Object: Everything is in Python treated as an object, including variable, function, list, tuple, dictionary, set, etc. Every object belongs to its class.

Package: A package is basically a directory with Python files and a file with the name __init__ . py. This means that every directory inside of the Python path, which contains a file named __init__ . py, will be treated as a package by Python.

Property: the main purpose of Property() function is to create property of a class.

Well-known ID (WKID): a unique number assigned to a coordinate system.

Well-known text (WKT): an Open Geospatial Consortium (OGC) standard that is used to represent spatial data in a textual format.

Workspace: supports the embedding and running of Python scripts within a workflow.


Review Questions


  • Explain some of the uses of the “Result” object. 
    • The result object can be used as an input to another function. The result object also has properties and methods.



  • Why are classes used as input parameters for geoprocessing tools?
    • Classes are often used as shortcuts for tool parameters that would otherwise have a more complicated equivalent.


  • What are some of the typical environments set in a script?


      1. ClearEnvironment.
      2. ListEnvironments.
      3. LoadSettings.
      4. ResetEnvironments.
      5. SaveSettings


  • Explain how Pro is licensed and how this impacts handling licensing when writing scripts.
    • You must have a license to run geoprocessing tools, which includes running a stand-alone python script that uses these tools. You will receive an error message if you try to run a tool that you do not have a license for, such as Spatial Analyst tools.

McConkey: Chapter 2

This chapter is not too vigorous, but I will definitely have to refer back to it if I want to download Spyder or PyCharm down the line.

Chapter 2 focuses on the various Python editors and what makes each one unique. A Python editor, otherwise known as integrated development environments (IDEs) is used to write, test, and fix code. Python comes with a built-in editor known as IDLE, but Spyder and PyCharm are also recommended IDEs that must be installed separately. This chapter explains how to open and make a shortcut for IDLE as well as directions for installing Spyder and PyCharm, which require some extra steps. The editors may look different but the code works for all of them in the same way. In other words, you do not need to change how you write your code when using another editor. Both Spyder and Python are free and are cross-platform, so they will work on different computer systems. In summary, Spyder is easier to use, but PyCharm has more features within the user interface. (PyCharm also has an optional dark theme.)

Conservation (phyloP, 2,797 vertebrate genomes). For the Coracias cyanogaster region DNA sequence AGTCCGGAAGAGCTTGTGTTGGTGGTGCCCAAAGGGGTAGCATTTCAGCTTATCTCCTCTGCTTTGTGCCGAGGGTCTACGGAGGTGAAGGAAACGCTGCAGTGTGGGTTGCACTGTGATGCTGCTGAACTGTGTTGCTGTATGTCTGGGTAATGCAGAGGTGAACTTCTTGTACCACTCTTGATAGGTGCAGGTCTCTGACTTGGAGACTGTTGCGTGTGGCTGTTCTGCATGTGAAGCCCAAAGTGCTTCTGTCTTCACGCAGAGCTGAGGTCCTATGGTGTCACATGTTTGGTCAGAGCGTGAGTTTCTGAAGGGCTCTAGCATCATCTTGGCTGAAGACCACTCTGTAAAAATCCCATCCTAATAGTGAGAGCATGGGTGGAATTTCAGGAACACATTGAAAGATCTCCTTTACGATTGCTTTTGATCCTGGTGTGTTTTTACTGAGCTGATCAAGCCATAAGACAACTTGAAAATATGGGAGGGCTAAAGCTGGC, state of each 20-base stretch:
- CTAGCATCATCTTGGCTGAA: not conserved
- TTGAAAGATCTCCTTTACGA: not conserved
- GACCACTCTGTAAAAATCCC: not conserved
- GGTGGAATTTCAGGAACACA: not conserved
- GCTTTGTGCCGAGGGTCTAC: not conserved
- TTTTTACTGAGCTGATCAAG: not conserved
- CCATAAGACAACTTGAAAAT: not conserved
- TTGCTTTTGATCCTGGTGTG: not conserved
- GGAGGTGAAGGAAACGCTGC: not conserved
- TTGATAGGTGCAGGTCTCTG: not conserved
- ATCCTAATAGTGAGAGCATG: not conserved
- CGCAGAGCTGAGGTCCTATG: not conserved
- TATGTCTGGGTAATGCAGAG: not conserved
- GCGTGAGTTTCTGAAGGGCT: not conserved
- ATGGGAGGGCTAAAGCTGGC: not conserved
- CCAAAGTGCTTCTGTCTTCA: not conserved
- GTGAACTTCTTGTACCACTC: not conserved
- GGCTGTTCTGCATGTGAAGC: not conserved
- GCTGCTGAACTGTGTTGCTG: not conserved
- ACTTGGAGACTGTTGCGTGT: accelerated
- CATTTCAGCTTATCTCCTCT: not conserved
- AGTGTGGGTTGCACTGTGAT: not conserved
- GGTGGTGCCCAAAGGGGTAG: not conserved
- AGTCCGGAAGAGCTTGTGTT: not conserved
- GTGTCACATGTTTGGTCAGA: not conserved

Wade: Chapter 4: Learning Python Language Fundamentals

Mack Wade

Chapter 4: Learning Python Language Fundamentals


Boolean: denoting a system of algebraic notation used to represent logical propositions, especially in computing and electronics.

Boolean Expression: In computer science, a Boolean expression is an expression used in programming languages that produces a Boolean value when evaluated. A Boolean value is either true or false.

Boolean Logic: In mathematics and mathematical logic, Boolean algebra is the branch of algebra in which the values of the variables are the truth values true and false, usually denoted 1 and 0, respectively.

Boolean OPerator: Boolean Operators are simple words (AND, OR, NOT or AND NOT) used as conjunctions to combine or exclude keywords in a search, resulting in more focused and productive results. This should save time and effort by eliminating inappropriate hits that must be scanned before discarding.

Built in Operator: These operators are used to perform arithmetic computations on their operands. This operator returns the result of adding the two operands (operand1 and operand2).

Camel Case: Camel case is the practice of writing phrases without spaces or punctuation, indicating the separation of words with a single capitalized letter, and the first word starting with either case. Common examples include “iPhone” and “eBay”

Casting: Casting is when you convert a variable value from one type to another.

Comparison Operator: Comparison operators — operators that compare values and return true or false . The operators include: > , < , >= , <= , === , and !== 

Condition: The boolean expression in a conditional statement that determines which branch is executed

Docstring: a string literal specified in source code that is used, like a comment, to document a specific segment of code

Dot Notation: You can access properties on an object by specifying the name of the object, followed by a dot (period) followed by the property name.

Escape character: a character that invokes an alternative interpretation on the following characters in a character sequence.

Float: a data type composed of a number that is not an integer, because it includes a fraction represented in decimal format.

Floor Division: a normal division operation except that it returns the largest possible integer.

F-String: provide a way to embed expressions inside string literals, using a minimal syntax

Immutable: unchanging over time or unable to be changed.

Indexing: a way to refer the individual items within an iterable by its position

Modulus: The Python modulo operator calculates the remainder of dividing two values. This operator is represented by the percentage sign (%). The syntax for the modulo operator is: number1 % number2. The first number is divided by the second then the remainder is returned